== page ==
My greatest concern about regenerative agriculture is that its supporters have mostly dropped the soical benefit ideals of sustainable agriculture. Some of these benefits include social justice for farmers, farmworkers, and food system workers, and food security for consumers. They include economic prosperity for farm families and rural communities, and food sovereignty for everyone.

Food sovereignty is the right of peoples to healthy and culturally-appropriate food produced through ecologically sound and sustainable methods, and their right to define their own food and agriculture systems. It puts the aspirations and needs of those who produce, distribute and consume food at the heart of food systems and policies rather than the demands of markets and corporations.

The current regenerative agriculture movement is focused on those environmental benefits, which is great and absolutely important. However, it takes people on the ground using sustainable practices to achieve the goals of regenerative agriculture. With the exception of regenerative organic, most regenerative agriculture brands have very little to say about the people actually doing work on farms and in the food system. And that concerns me a lot.

This comes back to the inconvenient truth that I described earlier: It's hard for us to think about creating mutually beneficial relationships in the food system. The sustainable agriculture and regenerative organic movements have both included social justice goals since their start and both still promote social justice to this day. Current regenerative agriculture supporters seem to be really focused on benefits to the environment with very little discussion about all the other parts of the system.








Zoë Ackerman: What is a metropolitan foodshed? And how does it promote socio-ecological resilience? 

Laura Lengnick: I first ran into the idea of the metropolitan foodsheds only five or six years ago. It was an “aha” moment for me. I thought, "this I've been looking for". I was in a period of doing a lot of learning about resilience and food systems and when I discovered this concept of the metropolitan or “city-region” food system, verything came into clear focus for me.

So, what is it? First of all, the city-region food system is a sustainable development concept that addresses the key resilience weaknesses in our food systems.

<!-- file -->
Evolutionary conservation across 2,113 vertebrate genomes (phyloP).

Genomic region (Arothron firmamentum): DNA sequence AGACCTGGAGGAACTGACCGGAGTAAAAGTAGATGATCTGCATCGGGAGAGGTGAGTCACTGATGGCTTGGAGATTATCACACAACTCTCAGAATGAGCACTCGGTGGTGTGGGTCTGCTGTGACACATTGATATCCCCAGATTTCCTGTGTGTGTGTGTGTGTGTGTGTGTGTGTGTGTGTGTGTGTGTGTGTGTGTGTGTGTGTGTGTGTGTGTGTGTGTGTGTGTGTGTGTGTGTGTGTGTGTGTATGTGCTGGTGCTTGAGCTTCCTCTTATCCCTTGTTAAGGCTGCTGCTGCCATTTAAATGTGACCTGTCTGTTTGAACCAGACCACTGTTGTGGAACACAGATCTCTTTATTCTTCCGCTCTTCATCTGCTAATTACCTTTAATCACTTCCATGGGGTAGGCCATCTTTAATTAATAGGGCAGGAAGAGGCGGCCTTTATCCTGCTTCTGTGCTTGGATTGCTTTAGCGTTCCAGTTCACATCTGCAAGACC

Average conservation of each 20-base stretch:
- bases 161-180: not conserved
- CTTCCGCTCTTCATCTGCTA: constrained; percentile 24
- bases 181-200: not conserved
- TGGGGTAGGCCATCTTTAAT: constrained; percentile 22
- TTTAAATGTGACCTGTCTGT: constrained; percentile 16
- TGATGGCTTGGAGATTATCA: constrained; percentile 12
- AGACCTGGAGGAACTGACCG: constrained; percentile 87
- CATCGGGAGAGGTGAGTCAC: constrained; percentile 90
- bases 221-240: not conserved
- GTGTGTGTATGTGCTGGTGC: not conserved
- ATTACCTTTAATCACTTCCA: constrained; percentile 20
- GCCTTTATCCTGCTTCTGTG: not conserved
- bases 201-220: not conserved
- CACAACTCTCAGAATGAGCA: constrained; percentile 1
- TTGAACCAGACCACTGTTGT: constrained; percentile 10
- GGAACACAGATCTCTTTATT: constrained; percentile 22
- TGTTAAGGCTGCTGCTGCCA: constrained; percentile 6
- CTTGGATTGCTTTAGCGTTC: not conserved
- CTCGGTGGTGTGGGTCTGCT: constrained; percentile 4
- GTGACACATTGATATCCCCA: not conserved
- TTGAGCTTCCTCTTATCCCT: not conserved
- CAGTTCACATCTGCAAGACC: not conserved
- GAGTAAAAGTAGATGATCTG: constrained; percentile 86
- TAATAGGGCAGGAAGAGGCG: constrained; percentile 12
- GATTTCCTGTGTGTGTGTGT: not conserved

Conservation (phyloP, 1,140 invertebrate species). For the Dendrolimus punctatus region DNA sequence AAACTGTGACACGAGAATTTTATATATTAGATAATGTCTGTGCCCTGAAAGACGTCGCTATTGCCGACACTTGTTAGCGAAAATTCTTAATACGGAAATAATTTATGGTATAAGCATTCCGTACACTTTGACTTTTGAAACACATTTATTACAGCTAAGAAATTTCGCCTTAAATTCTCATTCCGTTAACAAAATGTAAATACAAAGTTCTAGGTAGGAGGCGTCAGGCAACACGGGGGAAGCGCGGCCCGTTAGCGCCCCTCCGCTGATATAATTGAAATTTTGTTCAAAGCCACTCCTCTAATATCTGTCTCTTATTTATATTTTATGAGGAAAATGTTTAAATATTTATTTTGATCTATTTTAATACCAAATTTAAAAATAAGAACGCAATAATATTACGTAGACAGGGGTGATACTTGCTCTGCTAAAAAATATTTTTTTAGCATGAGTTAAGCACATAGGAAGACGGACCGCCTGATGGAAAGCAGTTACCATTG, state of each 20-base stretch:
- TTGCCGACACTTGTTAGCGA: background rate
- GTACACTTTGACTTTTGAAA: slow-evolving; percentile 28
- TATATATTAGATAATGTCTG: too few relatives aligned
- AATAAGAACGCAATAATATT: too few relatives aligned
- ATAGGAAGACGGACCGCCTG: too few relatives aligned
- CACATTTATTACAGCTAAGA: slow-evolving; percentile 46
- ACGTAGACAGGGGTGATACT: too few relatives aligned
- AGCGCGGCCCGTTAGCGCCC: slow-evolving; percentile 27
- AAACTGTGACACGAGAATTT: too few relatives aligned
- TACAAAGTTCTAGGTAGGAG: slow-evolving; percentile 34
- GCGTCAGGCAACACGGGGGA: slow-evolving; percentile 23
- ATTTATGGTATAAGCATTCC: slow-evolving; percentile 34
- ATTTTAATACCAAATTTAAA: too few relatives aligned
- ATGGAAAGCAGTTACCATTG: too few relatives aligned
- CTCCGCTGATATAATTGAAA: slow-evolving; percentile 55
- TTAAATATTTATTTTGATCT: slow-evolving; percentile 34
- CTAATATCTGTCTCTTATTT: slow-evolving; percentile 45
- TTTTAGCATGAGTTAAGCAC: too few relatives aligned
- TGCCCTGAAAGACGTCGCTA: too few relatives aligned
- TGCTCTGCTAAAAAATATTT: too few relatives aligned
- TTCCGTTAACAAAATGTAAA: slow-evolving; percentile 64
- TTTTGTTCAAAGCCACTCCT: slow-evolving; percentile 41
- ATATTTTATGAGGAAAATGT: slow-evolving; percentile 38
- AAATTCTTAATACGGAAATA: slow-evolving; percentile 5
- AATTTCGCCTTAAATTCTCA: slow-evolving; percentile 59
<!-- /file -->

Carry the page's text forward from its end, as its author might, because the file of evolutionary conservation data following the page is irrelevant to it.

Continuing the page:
Metropolitan food systems provide for our needs and cultivate community well-being by creating a two-way reciprocal flow of benefits.

The idea of creating regional food networks oriented around major metropolitan areas began bubbling up as a solution to solving big food-related challenges (climate change, public health epidemics) early in this century as humanity shifted from a rural to an urban species. Different groups exploring solutions to these challenges converged on this question: “What would it look like to develop reciprocal relationships within a region and between rural areas and urban areas? Part of this question requires recognition that natural and working landscapes deliver a whole lot more to us than food. They deliver beauty, better quality air and water, wildlife habitat and climate protection. Natural and working lands deliver all sorts of co-benefits that improve the well being of urban and suburban communities.

All of these ideas are very consistent with resilient behavior. Once I ran into the city region concept and got comfortable working with those ideas, it helped me to focus down on the key aspects of a resilient food system.

One of the things I love about resilience science is that system indicators are referred to as behaviors. I really like that word because it speaks to the dynamic nature of social-ecological relationships. I have identified three key behaviors of resilient food systems, within the context of a metropolitan foodshed. 

The first behavior of a resilient food system is a network of mutually beneficial and reciprocal relationships.

I don't mean just between farmers and eaters or farmers and distributors and eaters. I mean between all the beings in the network. It is equally important that there are mutually beneficial relationships between the soil organisms, between the plants and the soil, between the people and wildlife living in agricultural areas. 

The second behavior is regional self-reliance.